Academic journal article
By Jenstad, Janelle
Shakespeare Bulletin , Vol. 23, No. 1
A Midsummer Night's Dream Presented by the Stratford Festival of Canada at the Festival Theatre, Stratford, Ontario. May 4-October 31, 2004. Directed by Leon Rubin. Choreography by Donna Feore. Designed by John Pennoyer. Lighting by Michael J. Whitfield. Music composed by Bruce Gaston. Circus instruction by Anais Guimond. Sound by Jim Neil. With Jonathan Goad (Theseus, Oberon), Dana Green (Hippolyta, Titania), Michelle Giroux (Helena), Nazneen Contractor (Hermia), Jeffrey Wetsch (Lysander), Haysam Kadri (Demetrius), Nicholas Van Burek (Puck), Thorn Marriott (Bottom), Donald Carrier (Quince), Brendan Averett (Flute), Robert King (Snug), Shane Carry (Starveling), Anthony Malarky (Snout), Adrienne Gould (First Fairy), Brad Rudy (Egeus), and others.
The perennial challenge of A Midsummer Night's Dream is to create a world in which the four plot strands make sense. After their brilliant solution to the much more challenging Pericles in 2003, director Leon Rubin and designer John Pennoyer should have had no difficulty finding a concept to house courtiers, fairies, lovers, and artisans; but the lovers and artisans seemed initially to belong to a different concept. Warm light and armed guards in berets identified the opening location as a capital city in a Latin American paramilitary regime. A kaleidoscope of colored lights suggesting sunlight filtered through dense foliage, along with a rich soundscape of pipe music and bird calls, relocated the wood to an Amazonian rainforest populated by paint-daubed "native creatures" (Pennoyer, program notes). With Quince-like literalism, Rubin changed "Athens" to "the city," and "Athenian" to "civilian" or "human," with unhappy metrical consequences. Yet Rubin also tested the imagination by asking one to fit the lovers and the rude mechanicals into this world.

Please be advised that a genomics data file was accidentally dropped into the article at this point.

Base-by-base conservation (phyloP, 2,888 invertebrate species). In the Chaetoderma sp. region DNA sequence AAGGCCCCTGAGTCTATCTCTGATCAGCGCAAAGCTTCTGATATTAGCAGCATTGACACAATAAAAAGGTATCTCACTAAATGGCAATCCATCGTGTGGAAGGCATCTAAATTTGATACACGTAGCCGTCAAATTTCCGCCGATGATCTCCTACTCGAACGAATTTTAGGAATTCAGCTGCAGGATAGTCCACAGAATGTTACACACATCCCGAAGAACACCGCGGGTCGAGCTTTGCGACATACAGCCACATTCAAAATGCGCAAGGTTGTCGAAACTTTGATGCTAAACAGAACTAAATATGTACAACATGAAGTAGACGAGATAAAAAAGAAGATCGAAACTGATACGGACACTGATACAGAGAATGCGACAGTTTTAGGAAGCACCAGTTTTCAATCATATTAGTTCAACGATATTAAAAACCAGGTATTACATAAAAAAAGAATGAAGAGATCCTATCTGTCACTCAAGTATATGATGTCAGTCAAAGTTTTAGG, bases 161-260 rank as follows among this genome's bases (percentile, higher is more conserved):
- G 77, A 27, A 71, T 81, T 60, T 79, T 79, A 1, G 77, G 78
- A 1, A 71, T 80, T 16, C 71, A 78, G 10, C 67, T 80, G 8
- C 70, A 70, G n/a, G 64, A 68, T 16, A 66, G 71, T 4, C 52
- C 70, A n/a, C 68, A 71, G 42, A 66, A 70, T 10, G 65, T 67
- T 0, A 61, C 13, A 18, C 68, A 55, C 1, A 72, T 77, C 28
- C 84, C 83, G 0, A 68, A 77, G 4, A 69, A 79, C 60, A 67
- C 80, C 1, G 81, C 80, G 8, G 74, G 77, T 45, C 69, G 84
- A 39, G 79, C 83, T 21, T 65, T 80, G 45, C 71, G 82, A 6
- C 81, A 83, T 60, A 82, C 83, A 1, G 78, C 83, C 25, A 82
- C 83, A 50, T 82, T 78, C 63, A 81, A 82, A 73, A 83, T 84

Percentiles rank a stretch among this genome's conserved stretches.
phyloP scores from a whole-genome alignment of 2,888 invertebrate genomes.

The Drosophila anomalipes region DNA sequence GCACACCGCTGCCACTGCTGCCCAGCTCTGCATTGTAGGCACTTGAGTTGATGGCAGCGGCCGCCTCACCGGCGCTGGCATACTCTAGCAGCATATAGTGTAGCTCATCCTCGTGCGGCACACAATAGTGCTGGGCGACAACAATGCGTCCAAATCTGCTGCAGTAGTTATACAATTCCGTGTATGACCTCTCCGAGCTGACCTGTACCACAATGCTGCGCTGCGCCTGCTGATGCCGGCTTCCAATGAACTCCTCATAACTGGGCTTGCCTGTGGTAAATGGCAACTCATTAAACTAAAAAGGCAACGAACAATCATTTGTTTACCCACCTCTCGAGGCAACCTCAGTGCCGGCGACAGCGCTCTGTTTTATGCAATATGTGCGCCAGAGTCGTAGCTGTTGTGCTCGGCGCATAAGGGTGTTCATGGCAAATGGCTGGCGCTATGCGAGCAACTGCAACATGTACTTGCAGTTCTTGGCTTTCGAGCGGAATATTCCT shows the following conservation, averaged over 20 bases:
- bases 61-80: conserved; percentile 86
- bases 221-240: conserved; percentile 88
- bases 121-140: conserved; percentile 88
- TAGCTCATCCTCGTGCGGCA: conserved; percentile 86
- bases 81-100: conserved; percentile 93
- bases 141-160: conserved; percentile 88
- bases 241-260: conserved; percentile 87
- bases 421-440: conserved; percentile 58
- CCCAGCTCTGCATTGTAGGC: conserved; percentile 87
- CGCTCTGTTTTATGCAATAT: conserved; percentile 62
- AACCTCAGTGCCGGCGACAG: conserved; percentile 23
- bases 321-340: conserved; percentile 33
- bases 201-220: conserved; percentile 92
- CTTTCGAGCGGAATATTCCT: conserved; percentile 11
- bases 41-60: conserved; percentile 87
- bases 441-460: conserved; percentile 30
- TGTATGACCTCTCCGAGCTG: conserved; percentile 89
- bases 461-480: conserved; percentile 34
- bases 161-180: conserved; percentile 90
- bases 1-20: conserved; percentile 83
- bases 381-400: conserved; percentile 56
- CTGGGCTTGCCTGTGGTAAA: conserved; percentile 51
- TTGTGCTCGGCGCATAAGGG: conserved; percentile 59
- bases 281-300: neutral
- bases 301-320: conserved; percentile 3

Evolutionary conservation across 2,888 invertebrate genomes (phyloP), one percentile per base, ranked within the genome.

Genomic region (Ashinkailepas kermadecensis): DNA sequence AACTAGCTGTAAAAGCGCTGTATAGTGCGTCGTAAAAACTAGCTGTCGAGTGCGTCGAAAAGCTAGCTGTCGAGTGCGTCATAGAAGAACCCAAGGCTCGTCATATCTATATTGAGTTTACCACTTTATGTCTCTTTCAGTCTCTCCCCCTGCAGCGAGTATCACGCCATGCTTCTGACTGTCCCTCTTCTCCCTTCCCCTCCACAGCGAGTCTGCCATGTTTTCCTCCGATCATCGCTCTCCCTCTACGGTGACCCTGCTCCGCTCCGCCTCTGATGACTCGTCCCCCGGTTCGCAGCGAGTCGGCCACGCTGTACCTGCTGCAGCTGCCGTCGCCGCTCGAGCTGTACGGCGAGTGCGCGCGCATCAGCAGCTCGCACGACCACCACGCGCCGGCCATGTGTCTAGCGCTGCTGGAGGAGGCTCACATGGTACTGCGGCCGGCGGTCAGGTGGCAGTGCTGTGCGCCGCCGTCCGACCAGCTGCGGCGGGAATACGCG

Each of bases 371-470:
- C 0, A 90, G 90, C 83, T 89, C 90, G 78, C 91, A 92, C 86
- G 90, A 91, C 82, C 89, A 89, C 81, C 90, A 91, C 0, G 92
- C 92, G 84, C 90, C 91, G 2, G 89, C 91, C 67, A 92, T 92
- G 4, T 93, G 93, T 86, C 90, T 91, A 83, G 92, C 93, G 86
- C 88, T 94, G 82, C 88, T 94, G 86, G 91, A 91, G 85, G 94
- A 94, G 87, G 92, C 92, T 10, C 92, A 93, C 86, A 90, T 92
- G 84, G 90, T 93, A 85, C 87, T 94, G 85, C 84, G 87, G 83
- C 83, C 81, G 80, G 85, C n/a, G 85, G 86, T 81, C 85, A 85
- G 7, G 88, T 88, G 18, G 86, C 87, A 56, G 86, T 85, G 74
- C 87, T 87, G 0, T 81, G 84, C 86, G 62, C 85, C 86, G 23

An opening tango established sexual tension and mutual attraction between Theseus and Hippolyta. As is now conventional, Hippolyta, silently taking Hermia's part, walked out in a huff when Theseus commanded her to "Come, my Hippolyta." She was still annoyed with Theseus in 4.1, delivering the "hounds of Sparta" passage as a rebuke. With Jonathan Goad and Dana Green doubling the lead roles in the Athenian and fairy courts, Titania and Oberon picked up the fight that Theseus and Hippolyta had begun. The static blocking of 2.1 emphasized the emotional distance between Fairy King and Queen: while Titania took the moral high ground on the jungle platform, Oberon balanced precariously on the handrail of the stage-left vomitorium.
Athleticism was the hallmark of the fairy world. Puck spent much of his stage time hanging from or climbing up and down the stylized iron vines on a three-level jungle platform, with the effect that his role was relegated to the background. To cover the awkward transition in 4.1 when Goad and Green had to make a quick change into hunting garb, the fairies celebrated the reconciliation of Oberon and Titania with a dance using trapezes and bungees suspended from the crown of the Festival Theatre's ceiling to exploit the full height of the stage space. The dance was spectacular rather than thematic, paying homage not to Peter Brook but to the Cirque du Soleil, where the productions circus instructor Anais Guimond was trained. …